, salting was one of the main methods of
food preservation Food preservation includes food processing practices which prevent the growth of microorganisms, such as yeasts (although some methods work by introducing benign bacteria or fungi to the food), and slow the redox, oxidation of fats that cause Ran ...

food preservation
. Thus, herring contains 67 mg sodium per 100 g, while kipper, its preserved form, contains 990 mg. Similarly, pork typically contains 63 mg while bacon contains 1,480 mg, and potatoes contain 7 mg but potato crisps 800 mg per 100 g. Salt is also used extensively in cooking as a flavoring, and cooking techniques such as with salt crusts and brining. The main sources of salt in the Western diet, apart from direct use of sodium chloride, are bread and cereal products, meat products and milk and dairy products. In many East Asian cultures, salt is not traditionally used as a condiment. In its place, condiments such as soy sauce, fish sauce and oyster sauce tend to have a high sodium content and fill a similar role to table salt in western cultures. They are most often used for cooking rather than as table condiments.


Biology of salt taste

Human salt taste is detected by sodium taste receptors present in taste bud cells on the tongue. Human sensory taste testing studies have shown that Proteolysis, proteolyzed forms of epithelial sodium channel (ENaC) function as the human salt taste receptor.


Sodium consumption and health

Table salt is made up of just under 40% sodium by weight, so a 6g serving (1teaspoon) contains about 2,400mg of sodium. Sodium serves a vital purpose in the human body: via its role as an electrolyte, it helps nerves and muscles to function correctly, and it is one factor involved in the autoregulation, osmotic regulation of water content in body organs (fluid balance). Most of the sodium in the Western diet comes from salt. The habitual salt intake in many Western countries is about 10 g per day, and it is higher than that in many countries in Eastern Europe and Asia. The high level of sodium in many processed foods has a major impact on the total amount consumed. In the United States, 75% of the sodium eaten comes from processed and restaurant foods, 11% from cooking and table use and the rest from what is found naturally in foodstuffs. Because consuming too much sodium increases risk of cardiovascular diseases, health organizations generally recommend that people reduce their dietary intake of salt. High sodium intake is associated with a greater risk of stroke, total cardiovascular disease and kidney disease. A reduction in sodium intake by 1,000 mg per day may reduce cardiovascular disease by about 30 percent. In adults and children with no acute illness, a decrease in the intake of sodium from the typical high levels reduces blood pressure. A low sodium diet results in a greater improvement in blood pressure in people with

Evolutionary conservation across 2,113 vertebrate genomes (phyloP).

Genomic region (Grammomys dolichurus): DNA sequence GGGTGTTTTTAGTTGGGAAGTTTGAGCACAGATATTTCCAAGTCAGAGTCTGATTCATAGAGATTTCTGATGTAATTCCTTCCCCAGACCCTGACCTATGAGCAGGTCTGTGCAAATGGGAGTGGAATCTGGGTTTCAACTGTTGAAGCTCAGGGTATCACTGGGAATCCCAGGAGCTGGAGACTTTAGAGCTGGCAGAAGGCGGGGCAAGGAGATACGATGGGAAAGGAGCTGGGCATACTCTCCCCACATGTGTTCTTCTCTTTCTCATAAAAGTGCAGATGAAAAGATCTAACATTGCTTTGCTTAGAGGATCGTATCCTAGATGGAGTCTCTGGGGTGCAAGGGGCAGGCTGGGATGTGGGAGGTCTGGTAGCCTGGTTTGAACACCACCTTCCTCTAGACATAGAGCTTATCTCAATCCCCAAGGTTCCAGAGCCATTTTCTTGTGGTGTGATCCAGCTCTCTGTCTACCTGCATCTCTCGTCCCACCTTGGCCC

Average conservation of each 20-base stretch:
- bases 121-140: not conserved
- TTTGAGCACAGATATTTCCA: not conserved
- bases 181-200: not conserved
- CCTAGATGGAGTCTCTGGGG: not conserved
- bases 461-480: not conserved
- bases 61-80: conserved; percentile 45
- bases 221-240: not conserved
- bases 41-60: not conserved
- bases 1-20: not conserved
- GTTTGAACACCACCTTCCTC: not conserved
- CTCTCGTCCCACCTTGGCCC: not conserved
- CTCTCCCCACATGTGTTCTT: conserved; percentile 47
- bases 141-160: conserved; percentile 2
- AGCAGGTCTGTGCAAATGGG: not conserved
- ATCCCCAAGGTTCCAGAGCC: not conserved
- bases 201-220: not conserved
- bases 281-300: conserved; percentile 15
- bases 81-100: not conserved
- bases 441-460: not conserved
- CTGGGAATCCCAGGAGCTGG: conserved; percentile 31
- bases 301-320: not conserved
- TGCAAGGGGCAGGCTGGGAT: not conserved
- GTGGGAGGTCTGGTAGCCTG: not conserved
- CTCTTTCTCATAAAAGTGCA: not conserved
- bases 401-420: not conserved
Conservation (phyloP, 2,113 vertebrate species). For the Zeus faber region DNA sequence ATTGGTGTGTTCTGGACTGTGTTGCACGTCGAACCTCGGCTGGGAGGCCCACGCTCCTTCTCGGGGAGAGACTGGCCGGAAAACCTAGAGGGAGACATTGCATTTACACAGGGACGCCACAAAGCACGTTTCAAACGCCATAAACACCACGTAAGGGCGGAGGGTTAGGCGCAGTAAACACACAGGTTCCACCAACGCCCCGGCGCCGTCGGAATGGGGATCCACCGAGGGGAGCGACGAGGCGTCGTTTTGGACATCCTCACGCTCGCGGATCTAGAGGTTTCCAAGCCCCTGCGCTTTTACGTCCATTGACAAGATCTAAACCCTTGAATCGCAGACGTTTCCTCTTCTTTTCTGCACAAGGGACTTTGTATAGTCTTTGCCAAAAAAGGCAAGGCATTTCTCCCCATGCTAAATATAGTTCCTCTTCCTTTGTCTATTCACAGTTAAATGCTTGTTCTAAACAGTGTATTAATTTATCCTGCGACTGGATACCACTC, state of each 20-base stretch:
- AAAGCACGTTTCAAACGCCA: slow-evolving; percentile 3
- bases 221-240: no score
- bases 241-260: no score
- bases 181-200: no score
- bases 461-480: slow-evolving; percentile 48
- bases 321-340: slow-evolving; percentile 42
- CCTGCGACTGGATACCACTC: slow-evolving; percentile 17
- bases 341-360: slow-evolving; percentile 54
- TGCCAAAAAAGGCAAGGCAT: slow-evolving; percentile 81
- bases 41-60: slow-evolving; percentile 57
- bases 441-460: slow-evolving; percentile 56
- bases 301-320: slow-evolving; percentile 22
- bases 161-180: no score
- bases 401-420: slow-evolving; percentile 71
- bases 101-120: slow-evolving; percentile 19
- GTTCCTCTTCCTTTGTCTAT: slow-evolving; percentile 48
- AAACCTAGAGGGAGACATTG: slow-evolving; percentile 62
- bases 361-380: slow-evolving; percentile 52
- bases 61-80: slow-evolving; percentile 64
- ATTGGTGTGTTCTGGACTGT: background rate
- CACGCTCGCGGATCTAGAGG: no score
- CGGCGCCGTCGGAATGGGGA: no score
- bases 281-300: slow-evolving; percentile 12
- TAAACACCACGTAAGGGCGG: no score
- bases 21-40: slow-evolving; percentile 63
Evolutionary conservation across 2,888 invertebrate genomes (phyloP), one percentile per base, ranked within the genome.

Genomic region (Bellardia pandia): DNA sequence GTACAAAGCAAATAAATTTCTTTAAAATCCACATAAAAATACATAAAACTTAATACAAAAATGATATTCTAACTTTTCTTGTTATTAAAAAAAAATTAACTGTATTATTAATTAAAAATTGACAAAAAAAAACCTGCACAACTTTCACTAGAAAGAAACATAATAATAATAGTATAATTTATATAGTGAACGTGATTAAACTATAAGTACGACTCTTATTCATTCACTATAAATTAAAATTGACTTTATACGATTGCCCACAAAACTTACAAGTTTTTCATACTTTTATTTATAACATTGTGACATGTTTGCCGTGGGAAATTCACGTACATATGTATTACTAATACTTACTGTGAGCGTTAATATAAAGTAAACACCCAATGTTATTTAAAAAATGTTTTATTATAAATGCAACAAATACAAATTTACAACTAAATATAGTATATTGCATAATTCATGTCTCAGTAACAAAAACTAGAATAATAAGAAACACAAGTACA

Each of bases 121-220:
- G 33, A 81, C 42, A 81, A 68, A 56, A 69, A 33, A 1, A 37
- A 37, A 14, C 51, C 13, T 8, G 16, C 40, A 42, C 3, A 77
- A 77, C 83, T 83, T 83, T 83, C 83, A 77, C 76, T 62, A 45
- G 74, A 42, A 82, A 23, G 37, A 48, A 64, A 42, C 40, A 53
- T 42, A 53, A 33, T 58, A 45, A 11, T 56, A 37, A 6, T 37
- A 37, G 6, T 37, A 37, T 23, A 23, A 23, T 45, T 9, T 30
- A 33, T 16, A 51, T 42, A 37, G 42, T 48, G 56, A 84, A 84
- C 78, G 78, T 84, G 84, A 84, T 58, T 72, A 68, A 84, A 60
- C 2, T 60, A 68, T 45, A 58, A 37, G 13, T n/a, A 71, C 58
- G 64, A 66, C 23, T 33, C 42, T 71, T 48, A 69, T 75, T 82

hypertension Hypertension (HTN or HT), also known as high blood pressure (HBP), is a Chronic condition, long-term Disease, medical condition in which the blood pressure in the artery, arteries is persistently elevated. High blood pressure usually does not ...

hypertension
. The
World Health Organization The World Health Organization (WHO) is a specialized agency of the United Nations United Nations Specialized Agencies are autonomous organizations working with the United Nations and each other through the co-ordinating machinery of the Unit ...
recommends that adults should consume less than 2,000 mg of sodium (which is contained in 5g of salt) per day. Guidelines by the United States recommend that people with hypertension, African Americans, and middle-aged and older adults should limit consumption to no more than 1,500 mg of sodium per day and meet the potassium recommendation of 4,700 mg/day with a healthy diet of fruits and vegetables. While reduction of sodium intake to less than 2,300 mg per day is recommended by developed countries, one review recommended that sodium intake be reduced to at least 1,200 mg (contained in 3g of salt) per day, as a further reduction in salt intake the greater the fall in systolic blood pressure for all age groups and ethnicities. Another review indicated that there is inconsistent/insufficient evidence to conclude that reducing sodium intake to lower than 2,300 mg per day is either beneficial or harmful. Evidence shows a more complicated relationship between salt and cardiovascular disease. "Mortality caused by levels of salt the association between sodium consumption and cardiovascular disease or mortality is U-shaped, with increased risk at both high and low sodium intake." The findings showed that increased mortality from excessive salt intake was primarily associated with individuals with hypertension. The levels of increased mortality among those with restricted salt intake appeared to be similar regardless of blood pressure. This evidence shows that while those with hypertension should primarily focus on reducing sodium to recommended levels, all groups should seek to maintain a healthy level of sodium intake of between 4 and 5 grams (equivalent to 10-13 g salt) a day. One of the two most prominent dietary risks for disability in the world are diets high in sodium.